Singapore arrives in George Town

Twin banners adorning a flower-decked shophouse in this historic city declares the building to be 'Singapore House' - well, at least for a month.

Singapore House is a pop-up design exhibition, retail store and art gallery set up in a pre-war shophouse on Victoria Street in the heart of George Town's heritage area.

It popped up for the month-long George Town Festival being held to celebrate the fifth anniversary of its listing as a Unesco World Heritage site in 2008.

For the first time since the festival began five years ago, Singapore has a significant presence with its small and big arts groups, and creative folk bringing their talent here.

"They wanted to collaborate with us. It was amazing, they have already made their names, why would they want to come to Penang?" says festival director Joe Sidek who is running the event for the fifth year.

But he said the Singapore interest has been high, noting that there had also been visits from the Republic's heritage and tourism authorities.

Singapore House showcases a selection of products by local designers and shops like Books Actually, design studio The Gentlemen's Press and hat-makers Heads of State Millinery.

Another big group of Singaporean performers took part via the Causeway Exchange, an exchange programme which sees Singaporean and Malaysian performers taking turns to hold shows in each other's countries. Instead of Kuala Lumpur this time, the Causeway Exchange came to George Town.

Popular comedian Kumar did a show, so did 10 other acts.

"It went down fabulously well, from theatre to poetry, art, photography," said Mr Joe.

The increased Singapore participation could be due to much warmer political ties in the last five years which had seen prickly issues like the railway land resolved for mutual benefit.

But it is as much also due to the rising popularity of the George Town Festival which operates on a budget of just RM3.5 million (S$1.4 million). It's become one of the better-known events that have helped turn George Town into one of hippest destinations in the country.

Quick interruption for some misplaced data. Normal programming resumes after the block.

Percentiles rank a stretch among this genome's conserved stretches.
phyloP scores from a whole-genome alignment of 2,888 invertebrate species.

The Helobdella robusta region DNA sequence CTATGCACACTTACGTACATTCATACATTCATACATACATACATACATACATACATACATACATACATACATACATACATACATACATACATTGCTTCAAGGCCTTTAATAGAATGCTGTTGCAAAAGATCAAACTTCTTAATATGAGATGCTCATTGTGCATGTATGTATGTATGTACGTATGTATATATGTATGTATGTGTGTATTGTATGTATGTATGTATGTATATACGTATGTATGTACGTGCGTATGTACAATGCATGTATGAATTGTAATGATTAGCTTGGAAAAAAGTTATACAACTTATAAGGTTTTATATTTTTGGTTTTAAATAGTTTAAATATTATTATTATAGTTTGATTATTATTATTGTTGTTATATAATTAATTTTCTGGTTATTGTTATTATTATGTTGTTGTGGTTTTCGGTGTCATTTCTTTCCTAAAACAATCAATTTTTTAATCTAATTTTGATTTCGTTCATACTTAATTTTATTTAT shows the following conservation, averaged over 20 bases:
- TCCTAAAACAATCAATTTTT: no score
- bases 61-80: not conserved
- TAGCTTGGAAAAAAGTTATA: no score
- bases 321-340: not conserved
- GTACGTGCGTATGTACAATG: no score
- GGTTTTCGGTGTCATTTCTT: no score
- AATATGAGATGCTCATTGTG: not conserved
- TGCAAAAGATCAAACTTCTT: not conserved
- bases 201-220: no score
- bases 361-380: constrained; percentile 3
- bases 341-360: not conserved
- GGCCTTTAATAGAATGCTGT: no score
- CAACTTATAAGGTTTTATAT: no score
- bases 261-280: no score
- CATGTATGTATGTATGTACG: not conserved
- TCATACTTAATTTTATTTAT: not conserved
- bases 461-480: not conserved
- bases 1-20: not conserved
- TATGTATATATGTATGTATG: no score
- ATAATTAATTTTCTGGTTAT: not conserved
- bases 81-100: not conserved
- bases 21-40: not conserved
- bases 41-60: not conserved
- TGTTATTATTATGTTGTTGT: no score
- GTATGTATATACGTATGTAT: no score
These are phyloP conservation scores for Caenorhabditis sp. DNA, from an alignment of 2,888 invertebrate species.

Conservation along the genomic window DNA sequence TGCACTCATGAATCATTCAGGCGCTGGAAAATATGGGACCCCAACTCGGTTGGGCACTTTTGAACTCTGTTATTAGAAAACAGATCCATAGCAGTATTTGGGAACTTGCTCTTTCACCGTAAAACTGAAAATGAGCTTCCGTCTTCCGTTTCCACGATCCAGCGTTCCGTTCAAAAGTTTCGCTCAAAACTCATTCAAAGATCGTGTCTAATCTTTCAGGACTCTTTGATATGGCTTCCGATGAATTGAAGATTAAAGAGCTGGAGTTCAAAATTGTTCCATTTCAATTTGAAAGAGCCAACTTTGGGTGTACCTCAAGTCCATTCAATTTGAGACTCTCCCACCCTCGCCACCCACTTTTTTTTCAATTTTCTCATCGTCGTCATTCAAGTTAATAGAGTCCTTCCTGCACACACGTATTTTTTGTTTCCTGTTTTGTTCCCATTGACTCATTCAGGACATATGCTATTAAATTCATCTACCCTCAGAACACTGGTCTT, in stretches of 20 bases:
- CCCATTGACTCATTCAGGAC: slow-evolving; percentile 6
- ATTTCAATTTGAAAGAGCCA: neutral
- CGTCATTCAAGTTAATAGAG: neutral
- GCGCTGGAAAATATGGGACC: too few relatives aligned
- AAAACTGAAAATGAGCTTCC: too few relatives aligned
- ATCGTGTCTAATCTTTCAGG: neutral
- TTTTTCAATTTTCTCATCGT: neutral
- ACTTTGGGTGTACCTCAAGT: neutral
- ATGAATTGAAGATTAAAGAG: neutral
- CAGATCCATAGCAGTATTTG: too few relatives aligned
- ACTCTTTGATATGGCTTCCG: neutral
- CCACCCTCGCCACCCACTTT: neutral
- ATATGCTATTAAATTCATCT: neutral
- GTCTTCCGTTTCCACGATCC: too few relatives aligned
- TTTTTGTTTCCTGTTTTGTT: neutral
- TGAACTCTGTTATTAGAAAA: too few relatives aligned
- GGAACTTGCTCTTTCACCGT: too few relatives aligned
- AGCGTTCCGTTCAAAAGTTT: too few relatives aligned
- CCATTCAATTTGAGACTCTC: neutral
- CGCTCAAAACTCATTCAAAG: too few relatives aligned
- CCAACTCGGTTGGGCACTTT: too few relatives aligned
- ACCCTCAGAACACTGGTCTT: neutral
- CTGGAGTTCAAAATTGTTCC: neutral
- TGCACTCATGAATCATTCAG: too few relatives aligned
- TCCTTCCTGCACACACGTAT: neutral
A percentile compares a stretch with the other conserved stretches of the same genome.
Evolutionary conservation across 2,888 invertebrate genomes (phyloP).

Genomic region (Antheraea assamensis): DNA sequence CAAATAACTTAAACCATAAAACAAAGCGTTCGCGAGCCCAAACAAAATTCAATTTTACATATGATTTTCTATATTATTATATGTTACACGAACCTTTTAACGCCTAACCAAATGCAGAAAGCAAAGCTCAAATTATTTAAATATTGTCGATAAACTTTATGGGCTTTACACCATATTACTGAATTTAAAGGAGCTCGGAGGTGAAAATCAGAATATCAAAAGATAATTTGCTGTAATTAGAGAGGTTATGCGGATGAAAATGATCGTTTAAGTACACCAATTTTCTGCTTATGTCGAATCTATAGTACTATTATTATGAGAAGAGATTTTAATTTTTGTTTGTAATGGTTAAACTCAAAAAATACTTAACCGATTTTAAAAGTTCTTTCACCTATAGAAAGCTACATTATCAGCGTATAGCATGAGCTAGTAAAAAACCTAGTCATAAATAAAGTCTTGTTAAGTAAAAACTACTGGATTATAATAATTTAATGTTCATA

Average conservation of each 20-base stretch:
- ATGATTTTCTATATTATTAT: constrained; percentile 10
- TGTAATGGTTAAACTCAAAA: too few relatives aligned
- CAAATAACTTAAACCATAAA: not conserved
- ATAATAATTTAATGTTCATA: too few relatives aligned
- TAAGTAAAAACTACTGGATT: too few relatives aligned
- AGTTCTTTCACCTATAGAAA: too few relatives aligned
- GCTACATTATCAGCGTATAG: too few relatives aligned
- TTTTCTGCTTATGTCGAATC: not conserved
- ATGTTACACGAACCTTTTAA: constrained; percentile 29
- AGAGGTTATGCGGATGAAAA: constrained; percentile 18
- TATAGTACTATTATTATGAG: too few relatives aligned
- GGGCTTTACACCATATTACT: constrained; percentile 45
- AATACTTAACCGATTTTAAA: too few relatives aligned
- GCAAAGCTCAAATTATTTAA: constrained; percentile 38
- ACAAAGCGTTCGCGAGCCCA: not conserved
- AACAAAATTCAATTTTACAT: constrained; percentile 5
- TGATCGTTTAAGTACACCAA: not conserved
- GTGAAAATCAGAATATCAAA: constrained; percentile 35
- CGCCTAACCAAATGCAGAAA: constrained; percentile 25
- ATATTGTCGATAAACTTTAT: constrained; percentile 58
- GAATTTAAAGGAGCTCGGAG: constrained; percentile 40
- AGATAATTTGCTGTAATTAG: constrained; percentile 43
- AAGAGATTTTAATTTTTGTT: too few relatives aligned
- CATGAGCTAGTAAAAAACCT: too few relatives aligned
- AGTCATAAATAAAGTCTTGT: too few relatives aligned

Mr Joe also pointed out that Singapore and Penang have had long ties through their similar Peranakan culture, and old family ties.

"Between Penang and Singapore, there's still a thread between the old Chinese families from the 1800s and early 1900s," he said.

He and a Singaporean friend are toying with having a Straits Settlement theme for a festival that would travel from George Town to Malacca to Singapore.

Since June 7, the festival has featured art installations, food fests, open houses of places of worship, and its trademark street art.

Last year, street murals sent visitors on a treasure hunt to seek out paintings in the oddest corners.

This year, it's the "Secret Gardens of Earthly Delights" that's sending visitors looking for hidden pockets of greenery. Once disused patches filled with weeds and grime, some too small to be of any use, the patches were turned into magical urban gardens.

No map is provided as visitors are encouraged to stumble upon them.

Street events are the star of the George Town Festival, all of which are free, along with the pop-up shows in disused shophouses.

It's a deliberate move.

"This is the magic of the festival, the people and the outdoors. We want to make art accessible for people to discover. It doesn't need to be intimidating; if they don't like it, they can just walk away," Mr Joe said.

The festival is not a sleek glitzy show, as it is meant to be a celebration of George Town, its living heritage and natural raw beauty.

The festival ends on July 7 with a street celebration of its living heritage, but the secret gardens and a giant art installation 'The Theatre of Ships' by Indonesian artist Joko Avianto will remain for at least a year.

The fading street murals from last year's festival can still be viewed.

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